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Postby Cboy1 » Wed Dec 05, 2007 7:57 pm

Well keep in mind people we never shocked Bruno, we only used the pitch noise to correct him so I don't see the harm? And our trainer is awesome, he's always concerned with Bruno even when I'm there to just shop. He actually favors Bruno a lot from all the dog's he's had in his classes overall cause he likes PB's as well. I'll try and resort to other methods to correct him because for sure the ignoring thing does not work for him it only makes him shove me rather than jump on me.

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Postby ShadowWolf » Thu Dec 06, 2007 8:58 am

Unfortunately, the collars that Petsmart sells are pure and absolute garbage. Innoteks drive me up the wall and I can't believe they're still around. I will admit, I have own and have used a Dogtra collar but it's primarily for proofing distance obedience on my dogs that know their commands already and never more than the vibrate function as a reminder to keep on with what they're doing.

You also have to remember that Bruno is a puppy. Puppies cannot be expected to have complete control over their emotions at the age that he is. He will eventually learn if you continue to work with him on it every single day. No puppy will be 100% trained at the end of a class on jumping. I have an 8 month old in Intermediate right now that occasionally needs a reminder about putting her feet on people, but she's slowly getting it because her owners put a LOT of time and work into her.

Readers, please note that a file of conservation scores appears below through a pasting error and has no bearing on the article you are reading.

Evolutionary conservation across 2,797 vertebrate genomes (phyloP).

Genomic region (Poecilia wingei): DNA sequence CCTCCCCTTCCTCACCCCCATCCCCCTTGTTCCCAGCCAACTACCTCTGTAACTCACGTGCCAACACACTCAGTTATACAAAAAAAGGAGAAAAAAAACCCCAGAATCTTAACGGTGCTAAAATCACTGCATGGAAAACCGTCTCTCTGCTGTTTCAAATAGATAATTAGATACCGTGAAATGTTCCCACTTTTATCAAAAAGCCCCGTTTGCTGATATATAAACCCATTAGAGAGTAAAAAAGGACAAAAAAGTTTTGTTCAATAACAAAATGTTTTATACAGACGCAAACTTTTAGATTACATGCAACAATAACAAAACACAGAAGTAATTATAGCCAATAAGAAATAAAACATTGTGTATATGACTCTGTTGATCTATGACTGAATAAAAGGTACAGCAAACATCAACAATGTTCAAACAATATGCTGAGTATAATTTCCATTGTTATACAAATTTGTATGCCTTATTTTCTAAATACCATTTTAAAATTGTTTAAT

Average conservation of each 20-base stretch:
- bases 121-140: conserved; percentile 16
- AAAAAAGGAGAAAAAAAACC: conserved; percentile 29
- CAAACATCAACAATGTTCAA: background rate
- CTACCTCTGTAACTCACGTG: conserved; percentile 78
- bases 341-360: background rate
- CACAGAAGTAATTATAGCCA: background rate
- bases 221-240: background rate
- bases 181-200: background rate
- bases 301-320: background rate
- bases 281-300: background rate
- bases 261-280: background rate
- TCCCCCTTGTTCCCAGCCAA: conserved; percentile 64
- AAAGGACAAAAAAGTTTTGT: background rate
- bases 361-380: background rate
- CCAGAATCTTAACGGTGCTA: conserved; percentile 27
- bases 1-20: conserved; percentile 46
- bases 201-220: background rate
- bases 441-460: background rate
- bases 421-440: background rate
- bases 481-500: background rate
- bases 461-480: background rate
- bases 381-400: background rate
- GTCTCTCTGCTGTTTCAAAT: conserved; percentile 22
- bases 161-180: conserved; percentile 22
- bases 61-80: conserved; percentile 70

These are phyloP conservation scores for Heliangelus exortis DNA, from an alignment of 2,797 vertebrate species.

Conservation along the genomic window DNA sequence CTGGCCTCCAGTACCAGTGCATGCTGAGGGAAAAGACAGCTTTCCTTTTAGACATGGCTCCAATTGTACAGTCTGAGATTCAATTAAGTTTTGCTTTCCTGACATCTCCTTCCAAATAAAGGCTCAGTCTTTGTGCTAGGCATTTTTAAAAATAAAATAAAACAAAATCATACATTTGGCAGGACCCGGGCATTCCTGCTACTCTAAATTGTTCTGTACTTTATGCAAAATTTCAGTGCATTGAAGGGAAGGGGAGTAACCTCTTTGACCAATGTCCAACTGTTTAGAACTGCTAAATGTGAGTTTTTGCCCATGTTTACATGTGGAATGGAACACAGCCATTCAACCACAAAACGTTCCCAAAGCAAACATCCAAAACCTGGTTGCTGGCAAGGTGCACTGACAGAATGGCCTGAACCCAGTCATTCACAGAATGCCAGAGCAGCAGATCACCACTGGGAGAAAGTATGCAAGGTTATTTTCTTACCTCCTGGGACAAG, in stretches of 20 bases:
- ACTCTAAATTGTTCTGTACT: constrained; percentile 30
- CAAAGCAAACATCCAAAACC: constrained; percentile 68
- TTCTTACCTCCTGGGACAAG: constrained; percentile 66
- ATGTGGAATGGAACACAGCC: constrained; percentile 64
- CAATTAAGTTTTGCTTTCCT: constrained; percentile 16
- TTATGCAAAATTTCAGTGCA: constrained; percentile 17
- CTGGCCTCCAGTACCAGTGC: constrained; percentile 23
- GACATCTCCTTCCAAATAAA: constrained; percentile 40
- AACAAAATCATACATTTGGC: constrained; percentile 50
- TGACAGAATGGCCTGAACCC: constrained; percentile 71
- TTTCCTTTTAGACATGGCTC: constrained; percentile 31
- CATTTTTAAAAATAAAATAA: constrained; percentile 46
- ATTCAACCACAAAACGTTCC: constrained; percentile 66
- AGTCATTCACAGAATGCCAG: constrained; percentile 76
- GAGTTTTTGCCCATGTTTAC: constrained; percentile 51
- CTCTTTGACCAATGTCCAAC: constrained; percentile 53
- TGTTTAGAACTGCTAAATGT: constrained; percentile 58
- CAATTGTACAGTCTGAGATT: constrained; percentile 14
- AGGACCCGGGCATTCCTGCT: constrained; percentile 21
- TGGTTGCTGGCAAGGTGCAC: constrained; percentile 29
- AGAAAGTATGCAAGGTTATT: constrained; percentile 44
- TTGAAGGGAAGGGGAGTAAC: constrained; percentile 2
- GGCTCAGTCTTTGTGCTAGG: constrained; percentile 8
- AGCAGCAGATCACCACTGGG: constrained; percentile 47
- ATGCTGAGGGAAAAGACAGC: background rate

The motto of working with a puppy, to me, is "Patience, timing, consistancy and supervision 110% of the time" because a puppy is like a child in the aspect that they're still learning and growing in the world around them and having to learn the house rules of the folks that they live with.

I also would never rely on a Petsmart trainer to teach you how to use an e-collar ever. Petsmart's training program doesn't even touch on them. If it were a do or die situation where there was a major risk to the dog and owner (and maybe even the dog's possible living situation) would I suggest one and only with another recommendation of a professional who knows how to use and operate one.